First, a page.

I saw my friend sitting on the side of the road, had the boda slow down, and hopped off. The first thing I noticed was the unbelievably clear sky, peppered with an impressive number of stars…you could make out the cluster of the milky way clearly as a backdrop to bright shinnings in the sky. Brett’s house was part of a family compound. Gated at the edge of a hill drop off to Lake Victoria and the crossing of the Nile, her view was incredible and her house quite nice. She might be the luckiest peace corps volunteer (PCV) to have ever graced the earth. Her house had a kitchen, common entry area, living room, two bedrooms, and full bathroom with indoor plumbing, running (hot) water, electricity, and a fridge! It was quite the treat. When I arrived we chatted for a few hours and then put our weary selves to bed.

The next morning we woke up around 7am, showered, ate muslix, yogurt, honey, banana, and fresh papaya, and then made our way to her site so she could do an HIV/AIDS prevention training with school children. We walked for a little over an hour over red dirt trails weaving through the country side and around the backs of small villages. The land was green, lush, overgrown, and rolling. We passed men tilling soil in fields, children playing in streams, and women doing their weekend laundry. When we got to her organization I was blown away by the oasis they had created. Amidst a fairly dirty and very poor village was a well groomed compound, fresh cut grass grounds, a clean cement clinic and resource center and small wooden school house/cantine a few feet away. The place was bustling with peer educators, school children, and members of the community coming to get tested or treated. We walked over towards the peer educator meeting and Brett was just about knocked down clean by one of the school kids coming to hug her. Many of the kids were orphans and HIV positive themselves so loved the consistency and positive attention they got from Brett.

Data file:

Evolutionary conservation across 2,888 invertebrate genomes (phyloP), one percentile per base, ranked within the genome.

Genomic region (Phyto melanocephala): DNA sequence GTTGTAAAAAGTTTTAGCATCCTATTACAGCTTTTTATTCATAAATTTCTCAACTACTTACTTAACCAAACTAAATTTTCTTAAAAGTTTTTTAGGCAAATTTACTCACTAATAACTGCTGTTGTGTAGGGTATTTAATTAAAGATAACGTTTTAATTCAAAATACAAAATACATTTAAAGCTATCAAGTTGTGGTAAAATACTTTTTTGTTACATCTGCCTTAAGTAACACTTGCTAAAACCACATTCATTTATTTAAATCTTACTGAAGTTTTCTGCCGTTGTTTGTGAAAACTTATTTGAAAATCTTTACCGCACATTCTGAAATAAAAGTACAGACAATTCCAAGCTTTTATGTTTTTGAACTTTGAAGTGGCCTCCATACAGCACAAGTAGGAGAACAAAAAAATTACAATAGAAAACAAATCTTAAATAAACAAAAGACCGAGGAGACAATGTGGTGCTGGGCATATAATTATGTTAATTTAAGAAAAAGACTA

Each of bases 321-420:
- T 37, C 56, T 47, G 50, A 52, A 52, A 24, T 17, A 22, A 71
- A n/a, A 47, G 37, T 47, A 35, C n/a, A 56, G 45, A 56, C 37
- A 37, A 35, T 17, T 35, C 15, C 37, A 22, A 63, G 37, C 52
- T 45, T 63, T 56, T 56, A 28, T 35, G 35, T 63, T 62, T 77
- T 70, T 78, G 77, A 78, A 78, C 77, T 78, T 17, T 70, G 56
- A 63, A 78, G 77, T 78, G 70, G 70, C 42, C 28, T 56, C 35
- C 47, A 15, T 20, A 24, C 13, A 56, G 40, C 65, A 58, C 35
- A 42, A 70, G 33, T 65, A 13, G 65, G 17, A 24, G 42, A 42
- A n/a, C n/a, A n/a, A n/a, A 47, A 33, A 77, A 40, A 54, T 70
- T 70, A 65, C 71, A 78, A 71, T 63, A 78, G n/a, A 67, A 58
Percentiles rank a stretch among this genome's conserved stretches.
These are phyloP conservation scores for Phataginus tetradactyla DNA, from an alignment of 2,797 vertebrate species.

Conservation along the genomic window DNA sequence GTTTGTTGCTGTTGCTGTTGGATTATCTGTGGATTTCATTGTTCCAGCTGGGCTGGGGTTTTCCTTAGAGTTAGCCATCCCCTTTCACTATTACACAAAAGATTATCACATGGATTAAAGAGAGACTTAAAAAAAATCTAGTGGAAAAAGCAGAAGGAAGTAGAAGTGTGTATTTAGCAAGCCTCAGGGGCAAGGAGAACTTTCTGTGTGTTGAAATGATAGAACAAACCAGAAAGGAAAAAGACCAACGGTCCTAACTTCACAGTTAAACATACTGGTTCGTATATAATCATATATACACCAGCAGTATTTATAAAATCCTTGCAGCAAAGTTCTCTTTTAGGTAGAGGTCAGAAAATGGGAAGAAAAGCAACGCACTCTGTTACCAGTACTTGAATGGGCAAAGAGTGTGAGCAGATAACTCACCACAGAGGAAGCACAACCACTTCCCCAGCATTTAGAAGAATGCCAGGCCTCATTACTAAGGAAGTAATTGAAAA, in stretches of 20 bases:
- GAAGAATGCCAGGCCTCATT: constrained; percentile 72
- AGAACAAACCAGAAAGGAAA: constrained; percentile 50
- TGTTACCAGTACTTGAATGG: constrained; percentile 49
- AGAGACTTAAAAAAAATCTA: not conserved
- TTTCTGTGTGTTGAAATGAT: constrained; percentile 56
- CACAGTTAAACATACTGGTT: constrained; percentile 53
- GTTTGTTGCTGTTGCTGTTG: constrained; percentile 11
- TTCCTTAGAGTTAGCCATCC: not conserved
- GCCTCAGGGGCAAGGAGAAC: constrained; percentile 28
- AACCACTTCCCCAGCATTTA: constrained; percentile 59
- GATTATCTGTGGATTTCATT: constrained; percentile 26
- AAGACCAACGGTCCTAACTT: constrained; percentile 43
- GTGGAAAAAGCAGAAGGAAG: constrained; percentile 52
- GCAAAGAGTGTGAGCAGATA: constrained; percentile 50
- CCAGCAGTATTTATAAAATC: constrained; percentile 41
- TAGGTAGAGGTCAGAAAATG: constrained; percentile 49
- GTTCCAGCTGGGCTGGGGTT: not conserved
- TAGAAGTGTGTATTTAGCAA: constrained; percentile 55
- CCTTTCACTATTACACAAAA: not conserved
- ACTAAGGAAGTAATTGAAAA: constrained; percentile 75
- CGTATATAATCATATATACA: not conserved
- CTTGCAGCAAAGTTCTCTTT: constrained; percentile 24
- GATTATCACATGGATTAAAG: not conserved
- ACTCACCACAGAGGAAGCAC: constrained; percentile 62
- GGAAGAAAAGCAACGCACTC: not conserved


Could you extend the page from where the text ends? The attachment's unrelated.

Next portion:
We waited around in true east Africa style for about an hour for the other facilitator to come with the materials for the lesson. When he finally showed the kids got started discussing examples of peer pressure and how to counter it. They went through role plays of pressure situations and then discussed positive role models and methods for staying safe and healthy. It was very interesting to watch. By noon we made our way back to Brett’s place and made some grilled cheese and salad, with fresh Ugandan avocado. We then made pumpkin vegetable stew and rested for a bit. Around 5pm we started walking to Jinja town, about another 45 minutes away. Once on the outskirts of the town, we hopped on bicycle bodas and rode into the city center. There we hopped on another packed taxi, went through some ridiculous routine of local youth pushing the taxi through the streets to get it moving and then were on our way to a near by campsite/rafting center.